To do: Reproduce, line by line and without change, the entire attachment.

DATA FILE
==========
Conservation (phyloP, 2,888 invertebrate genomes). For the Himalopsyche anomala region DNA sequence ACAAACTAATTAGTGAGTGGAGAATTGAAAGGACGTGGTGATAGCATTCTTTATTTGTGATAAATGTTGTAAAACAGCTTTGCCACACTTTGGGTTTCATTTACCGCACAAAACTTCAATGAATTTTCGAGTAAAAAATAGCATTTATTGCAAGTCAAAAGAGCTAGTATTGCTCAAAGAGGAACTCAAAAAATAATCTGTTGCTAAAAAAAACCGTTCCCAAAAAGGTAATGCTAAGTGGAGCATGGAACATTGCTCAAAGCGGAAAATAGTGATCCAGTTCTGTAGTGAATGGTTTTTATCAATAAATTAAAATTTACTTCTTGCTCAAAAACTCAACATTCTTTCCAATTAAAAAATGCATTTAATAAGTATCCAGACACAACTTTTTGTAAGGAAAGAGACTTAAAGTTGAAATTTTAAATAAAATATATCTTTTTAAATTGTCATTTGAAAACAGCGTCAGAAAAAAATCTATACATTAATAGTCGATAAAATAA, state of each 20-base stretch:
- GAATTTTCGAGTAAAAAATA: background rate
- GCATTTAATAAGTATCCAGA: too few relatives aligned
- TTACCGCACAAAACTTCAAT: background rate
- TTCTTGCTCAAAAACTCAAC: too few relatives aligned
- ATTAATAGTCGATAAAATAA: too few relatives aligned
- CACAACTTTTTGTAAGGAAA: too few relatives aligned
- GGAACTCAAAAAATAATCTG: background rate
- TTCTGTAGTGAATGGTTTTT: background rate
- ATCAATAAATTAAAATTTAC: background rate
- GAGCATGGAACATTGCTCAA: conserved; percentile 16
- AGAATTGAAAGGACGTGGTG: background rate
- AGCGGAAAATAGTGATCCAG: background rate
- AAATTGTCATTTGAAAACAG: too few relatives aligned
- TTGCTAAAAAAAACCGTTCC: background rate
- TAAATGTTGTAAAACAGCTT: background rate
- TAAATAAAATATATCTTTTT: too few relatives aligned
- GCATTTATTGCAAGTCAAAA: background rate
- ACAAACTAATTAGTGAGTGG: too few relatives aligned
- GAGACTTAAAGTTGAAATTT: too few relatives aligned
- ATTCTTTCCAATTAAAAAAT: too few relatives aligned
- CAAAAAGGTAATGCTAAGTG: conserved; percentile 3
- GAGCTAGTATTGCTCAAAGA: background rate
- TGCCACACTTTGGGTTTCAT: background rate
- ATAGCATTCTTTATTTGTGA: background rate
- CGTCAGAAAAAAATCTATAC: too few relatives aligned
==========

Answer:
Conservation (phyloP, 2,888 invertebrate genomes). For the Himalopsyche anomala region DNA sequence ACAAACTAATTAGTGAGTGGAGAATTGAAAGGACGTGGTGATAGCATTCTTTATTTGTGATAAATGTTGTAAAACAGCTTTGCCACACTTTGGGTTTCATTTACCGCACAAAACTTCAATGAATTTTCGAGTAAAAAATAGCATTTATTGCAAGTCAAAAGAGCTAGTATTGCTCAAAGAGGAACTCAAAAAATAATCTGTTGCTAAAAAAAACCGTTCCCAAAAAGGTAATGCTAAGTGGAGCATGGAACATTGCTCAAAGCGGAAAATAGTGATCCAGTTCTGTAGTGAATGGTTTTTATCAATAAATTAAAATTTACTTCTTGCTCAAAAACTCAACATTCTTTCCAATTAAAAAATGCATTTAATAAGTATCCAGACACAACTTTTTGTAAGGAAAGAGACTTAAAGTTGAAATTTTAAATAAAATATATCTTTTTAAATTGTCATTTGAAAACAGCGTCAGAAAAAAATCTATACATTAATAGTCGATAAAATAA, state of each 20-base stretch:
- GAATTTTCGAGTAAAAAATA: background rate
- GCATTTAATAAGTATCCAGA: too few relatives aligned
- TTACCGCACAAAACTTCAAT: background rate
- TTCTTGCTCAAAAACTCAAC: too few relatives aligned
- ATTAATAGTCGATAAAATAA: too few relatives aligned
- CACAACTTTTTGTAAGGAAA: too few relatives aligned
- GGAACTCAAAAAATAATCTG: background rate
- TTCTGTAGTGAATGGTTTTT: background rate
- ATCAATAAATTAAAATTTAC: background rate
- GAGCATGGAACATTGCTCAA: conserved; percentile 16
- AGAATTGAAAGGACGTGGTG: background rate
- AGCGGAAAATAGTGATCCAG: background rate
- AAATTGTCATTTGAAAACAG: too few relatives aligned
- TTGCTAAAAAAAACCGTTCC: background rate
- TAAATGTTGTAAAACAGCTT: background rate
- TAAATAAAATATATCTTTTT: too few relatives aligned
- GCATTTATTGCAAGTCAAAA: background rate
- ACAAACTAATTAGTGAGTGG: too few relatives aligned
- GAGACTTAAAGTTGAAATTT: too few relatives aligned
- ATTCTTTCCAATTAAAAAAT: too few relatives aligned
- CAAAAAGGTAATGCTAAGTG: conserved; percentile 3
- GAGCTAGTATTGCTCAAAGA: background rate
- TGCCACACTTTGGGTTTCAT: background rate
- ATAGCATTCTTTATTTGTGA: background rate
- CGTCAGAAAAAAATCTATAC: too few relatives aligned